The next tab, Library, consolidates a wide range of the app’s features and serves as an alternate way of navigating your music library. From here, you can search your library or Apple Music for albums, view your listening history over different time periods sorted newest to oldest and vice versa, view upcoming releases and statistics about your collection and listening, and navigate your library by a long list of categories. All of the above is editable, too, allowing you to tailor the Library view to your liking. The stats are even customizable, allowing you to define your own charts based on several criteria. The app’s Release Feed is one of the newest and most interesting features in version 4.0 of Albums, which builds a MusicHarbor-like list of upcoming and recently-released albums right into your music player.
It’s worth noting here that Albums doesn’t sync between devices. I’ve been told that iCloud sync is on the roadmap for Albums, which is something I’m looking forward to. For now, features like Quick Actions and your Listening History don’t sync between devices, which is disappointing if you listen to music on multiple devices. Nor will playback from a Mac be recorded to your Listening History.
The Insights tab auto-generates a series of related album collections based on parameters like how often the albums have been played and the time since they were added or listened to. Insights also offers a list of albums in your collection that are celebrating anniversaries. For example, this week marks the sixth anniversary since the release of Matt and Kim’s album New Glow. Another way of revisiting older albums is by providing Albums with your birth date, from which it will generate album collections like ‘High School,’ ‘My 30s,’ and the like. It’s a fun way to explore your music tastes as they evolve over time.
The Search tab works the same way as searching from the Library tab but adds the following three album collections: ‘Recently Added,’ ‘Recent Favorites,’ and ‘Recently Released.’ Search throughout the app is fast and accurate, and the inclusion of recent albums adds a nice dimension to the app, not unlike what Apple did with the Search tab in Music.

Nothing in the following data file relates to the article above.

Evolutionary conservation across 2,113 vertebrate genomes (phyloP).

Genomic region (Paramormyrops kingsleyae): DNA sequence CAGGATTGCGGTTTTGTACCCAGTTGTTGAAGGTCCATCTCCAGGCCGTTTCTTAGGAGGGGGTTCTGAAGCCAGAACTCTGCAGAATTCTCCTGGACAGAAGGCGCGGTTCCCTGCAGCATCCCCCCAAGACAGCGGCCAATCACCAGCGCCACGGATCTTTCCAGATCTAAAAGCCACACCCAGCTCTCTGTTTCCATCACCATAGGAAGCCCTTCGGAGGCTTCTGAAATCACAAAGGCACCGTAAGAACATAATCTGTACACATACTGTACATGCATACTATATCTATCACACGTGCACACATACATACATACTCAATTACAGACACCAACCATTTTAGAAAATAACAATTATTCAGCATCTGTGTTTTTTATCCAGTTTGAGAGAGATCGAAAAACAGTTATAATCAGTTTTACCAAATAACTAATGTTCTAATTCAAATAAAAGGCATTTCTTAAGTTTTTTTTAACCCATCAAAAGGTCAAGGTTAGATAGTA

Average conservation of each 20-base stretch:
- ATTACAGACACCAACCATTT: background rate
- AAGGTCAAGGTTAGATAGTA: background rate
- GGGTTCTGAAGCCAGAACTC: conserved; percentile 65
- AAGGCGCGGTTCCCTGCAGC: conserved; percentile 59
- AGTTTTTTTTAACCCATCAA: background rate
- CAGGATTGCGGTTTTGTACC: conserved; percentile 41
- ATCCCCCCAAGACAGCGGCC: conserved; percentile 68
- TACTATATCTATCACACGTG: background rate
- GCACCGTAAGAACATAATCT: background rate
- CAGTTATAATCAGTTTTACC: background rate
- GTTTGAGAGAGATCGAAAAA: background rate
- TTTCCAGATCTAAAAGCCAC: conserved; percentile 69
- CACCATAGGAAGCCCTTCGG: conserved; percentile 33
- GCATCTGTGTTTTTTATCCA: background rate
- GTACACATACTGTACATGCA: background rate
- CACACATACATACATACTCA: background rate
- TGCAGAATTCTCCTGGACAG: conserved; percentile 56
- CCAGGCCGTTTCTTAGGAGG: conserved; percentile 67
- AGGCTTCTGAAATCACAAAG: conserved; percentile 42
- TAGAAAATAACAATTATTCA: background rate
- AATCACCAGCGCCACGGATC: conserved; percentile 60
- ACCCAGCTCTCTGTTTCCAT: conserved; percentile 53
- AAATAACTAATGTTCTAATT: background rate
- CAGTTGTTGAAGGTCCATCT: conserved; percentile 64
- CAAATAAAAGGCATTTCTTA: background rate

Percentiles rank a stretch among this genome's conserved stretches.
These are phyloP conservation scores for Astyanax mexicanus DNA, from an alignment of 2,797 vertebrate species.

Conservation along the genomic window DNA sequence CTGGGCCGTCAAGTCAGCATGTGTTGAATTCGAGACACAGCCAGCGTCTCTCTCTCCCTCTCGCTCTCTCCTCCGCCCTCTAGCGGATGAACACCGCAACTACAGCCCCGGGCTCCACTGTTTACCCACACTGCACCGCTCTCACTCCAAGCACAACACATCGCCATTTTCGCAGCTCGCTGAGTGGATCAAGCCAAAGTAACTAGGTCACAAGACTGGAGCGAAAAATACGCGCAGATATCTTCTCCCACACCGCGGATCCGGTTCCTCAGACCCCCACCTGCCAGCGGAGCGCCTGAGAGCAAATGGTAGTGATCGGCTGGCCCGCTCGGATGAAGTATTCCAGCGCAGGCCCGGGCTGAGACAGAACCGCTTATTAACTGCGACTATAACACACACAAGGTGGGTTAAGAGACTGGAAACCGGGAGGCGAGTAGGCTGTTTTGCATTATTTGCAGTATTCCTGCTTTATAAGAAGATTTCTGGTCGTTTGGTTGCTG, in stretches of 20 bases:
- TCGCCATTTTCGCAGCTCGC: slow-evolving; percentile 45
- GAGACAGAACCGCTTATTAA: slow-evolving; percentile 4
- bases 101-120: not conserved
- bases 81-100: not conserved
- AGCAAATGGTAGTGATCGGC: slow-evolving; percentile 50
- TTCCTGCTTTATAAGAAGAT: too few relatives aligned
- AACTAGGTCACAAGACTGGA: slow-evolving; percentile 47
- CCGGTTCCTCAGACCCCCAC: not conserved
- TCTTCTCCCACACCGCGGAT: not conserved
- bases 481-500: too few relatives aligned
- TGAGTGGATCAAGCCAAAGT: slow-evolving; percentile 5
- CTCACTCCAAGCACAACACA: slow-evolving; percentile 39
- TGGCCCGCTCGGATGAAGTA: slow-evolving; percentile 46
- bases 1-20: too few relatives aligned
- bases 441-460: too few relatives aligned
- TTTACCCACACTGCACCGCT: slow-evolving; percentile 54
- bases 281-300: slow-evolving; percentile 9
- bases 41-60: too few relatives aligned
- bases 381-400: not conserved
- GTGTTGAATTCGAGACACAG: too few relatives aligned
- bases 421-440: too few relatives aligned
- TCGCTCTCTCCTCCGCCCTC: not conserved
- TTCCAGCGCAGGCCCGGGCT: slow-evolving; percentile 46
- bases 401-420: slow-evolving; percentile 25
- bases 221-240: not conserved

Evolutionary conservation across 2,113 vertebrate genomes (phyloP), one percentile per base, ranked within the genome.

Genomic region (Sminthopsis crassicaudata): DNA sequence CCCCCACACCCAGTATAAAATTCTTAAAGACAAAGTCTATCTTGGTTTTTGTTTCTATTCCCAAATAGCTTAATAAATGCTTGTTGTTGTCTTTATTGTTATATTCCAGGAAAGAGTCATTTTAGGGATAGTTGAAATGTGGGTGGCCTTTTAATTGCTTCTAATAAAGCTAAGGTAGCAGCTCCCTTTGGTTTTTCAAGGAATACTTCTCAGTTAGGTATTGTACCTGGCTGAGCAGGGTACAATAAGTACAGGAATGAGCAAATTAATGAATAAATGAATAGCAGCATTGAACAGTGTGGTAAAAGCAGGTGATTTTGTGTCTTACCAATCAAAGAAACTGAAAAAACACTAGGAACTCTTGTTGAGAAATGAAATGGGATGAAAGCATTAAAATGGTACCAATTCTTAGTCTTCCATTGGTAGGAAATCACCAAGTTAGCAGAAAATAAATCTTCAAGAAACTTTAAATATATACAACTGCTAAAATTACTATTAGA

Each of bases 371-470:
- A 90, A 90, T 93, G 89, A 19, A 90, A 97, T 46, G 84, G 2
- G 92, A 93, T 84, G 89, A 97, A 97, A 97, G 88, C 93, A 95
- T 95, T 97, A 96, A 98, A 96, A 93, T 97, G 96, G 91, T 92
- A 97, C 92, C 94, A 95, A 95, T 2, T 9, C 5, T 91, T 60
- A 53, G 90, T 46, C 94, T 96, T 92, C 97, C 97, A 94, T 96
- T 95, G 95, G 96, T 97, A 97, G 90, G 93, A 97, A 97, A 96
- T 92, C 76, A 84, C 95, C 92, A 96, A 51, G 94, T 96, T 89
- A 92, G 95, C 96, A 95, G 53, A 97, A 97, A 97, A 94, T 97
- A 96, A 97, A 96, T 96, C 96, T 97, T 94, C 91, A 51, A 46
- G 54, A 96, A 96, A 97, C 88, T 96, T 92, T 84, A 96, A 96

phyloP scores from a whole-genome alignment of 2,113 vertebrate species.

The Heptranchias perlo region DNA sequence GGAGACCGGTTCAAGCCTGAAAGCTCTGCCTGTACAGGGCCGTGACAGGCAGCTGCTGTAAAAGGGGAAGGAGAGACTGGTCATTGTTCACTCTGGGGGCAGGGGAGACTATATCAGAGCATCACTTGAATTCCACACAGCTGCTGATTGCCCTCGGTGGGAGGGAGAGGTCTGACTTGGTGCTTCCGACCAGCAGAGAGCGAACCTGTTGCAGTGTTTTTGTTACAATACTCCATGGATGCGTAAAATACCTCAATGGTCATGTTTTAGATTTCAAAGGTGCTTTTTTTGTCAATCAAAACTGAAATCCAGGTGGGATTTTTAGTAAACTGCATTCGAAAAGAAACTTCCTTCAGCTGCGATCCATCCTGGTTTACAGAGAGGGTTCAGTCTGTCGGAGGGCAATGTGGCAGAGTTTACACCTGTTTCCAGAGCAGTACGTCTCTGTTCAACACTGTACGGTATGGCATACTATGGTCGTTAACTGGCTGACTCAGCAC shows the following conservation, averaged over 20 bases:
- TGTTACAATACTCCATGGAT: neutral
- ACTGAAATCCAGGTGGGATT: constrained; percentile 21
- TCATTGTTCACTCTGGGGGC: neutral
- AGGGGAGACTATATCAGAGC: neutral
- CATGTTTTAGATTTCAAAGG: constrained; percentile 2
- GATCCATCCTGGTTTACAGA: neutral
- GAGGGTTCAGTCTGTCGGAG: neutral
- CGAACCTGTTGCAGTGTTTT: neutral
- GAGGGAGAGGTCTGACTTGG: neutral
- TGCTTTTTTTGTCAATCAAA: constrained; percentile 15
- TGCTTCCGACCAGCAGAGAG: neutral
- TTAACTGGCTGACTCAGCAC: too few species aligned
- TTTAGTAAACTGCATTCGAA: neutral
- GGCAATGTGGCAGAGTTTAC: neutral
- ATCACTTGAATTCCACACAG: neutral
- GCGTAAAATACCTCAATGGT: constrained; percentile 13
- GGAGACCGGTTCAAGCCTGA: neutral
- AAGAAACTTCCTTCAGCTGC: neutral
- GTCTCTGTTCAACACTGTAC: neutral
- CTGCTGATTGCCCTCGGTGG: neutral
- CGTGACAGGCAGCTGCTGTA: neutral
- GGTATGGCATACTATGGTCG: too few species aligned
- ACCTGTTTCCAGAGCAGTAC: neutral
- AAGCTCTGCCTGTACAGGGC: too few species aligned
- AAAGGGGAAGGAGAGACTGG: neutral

The final tab in Albums is the Settings tab, and you might expect that it would be packed given the degree of customizability the app offers, but it isn’t. Most customization options are neatly tucked away in various parts of the app’s UI, making them available where needed instead of in a separate tab. I should note, though, that there is a long list of commands that can be donated as Siri commands that will then appear in the Shortcuts app as actions too. I’m glad that support is available, but Albums’ powerful sorting and filtering tools beg for modern Shortcut actions that implement parameters for its filters, which I hope are added in the future. Settings is also where you can sign into Last.fm so your scrobbles are synced to the service.
iCloud sync and a Mac version of Albums are the two things I’d most like to see added to the app. I also miss Apple’s curated playlists and the ability to mark songs and albums as favorites, but except for favoriting albums, I don’t think the other things I’d like added really fit with the app’s design choices.
Despite a few wishes and a couple of bugs I ran across here and there that didn’t meaningfully affect my use of the app, I love Albums 4.0. Adam Linder, the app’s developer, clearly has a passion and love for music that has fueled the creation of one of the most thoughtfully designed third-party music apps on the App Store.
As much as I’ve enjoyed using Albums, though, it doesn’t fit how I listen to music well enough to make it my primary music app. I still consider Albums a valuable alternative for exploring my music collection with its incredible filters, but I just don’t listen to albums much anymore. Using the app’s filters to show just full albums sorted chronologically, I discovered that I’ve only added about 20 full albums to my music library over the past year, a period where I listened to well over 1,000 hours of music.
Over the last several years, I’ve listened to a lot of Apple Music-curated playlists picking and choosing a handful of songs to add to my library or mark as favorites but rarely adding entire albums. That’s a big change from my listening habits of a decade ago. Of course, Albums can handle partial albums and singles too, but it shines brightest if you usually listen to full albums.
That said, I absolutely love Albums and intend to continue to use it to explore my music collection. If you have a big collection of music, I highly recommend giving the app a try. It’s a fantastic way to explore your collection that is also a fun, immersive experience. If you love music, and especially if you take an album-first approach to your music library, you owe it to yourself to give Albums a try.
Albums is available on the App Store as a $0.99 per month or $9.99 per year subscription, but there’s also a ‘lifetime’ option for $24.99 if you prefer to pay just once.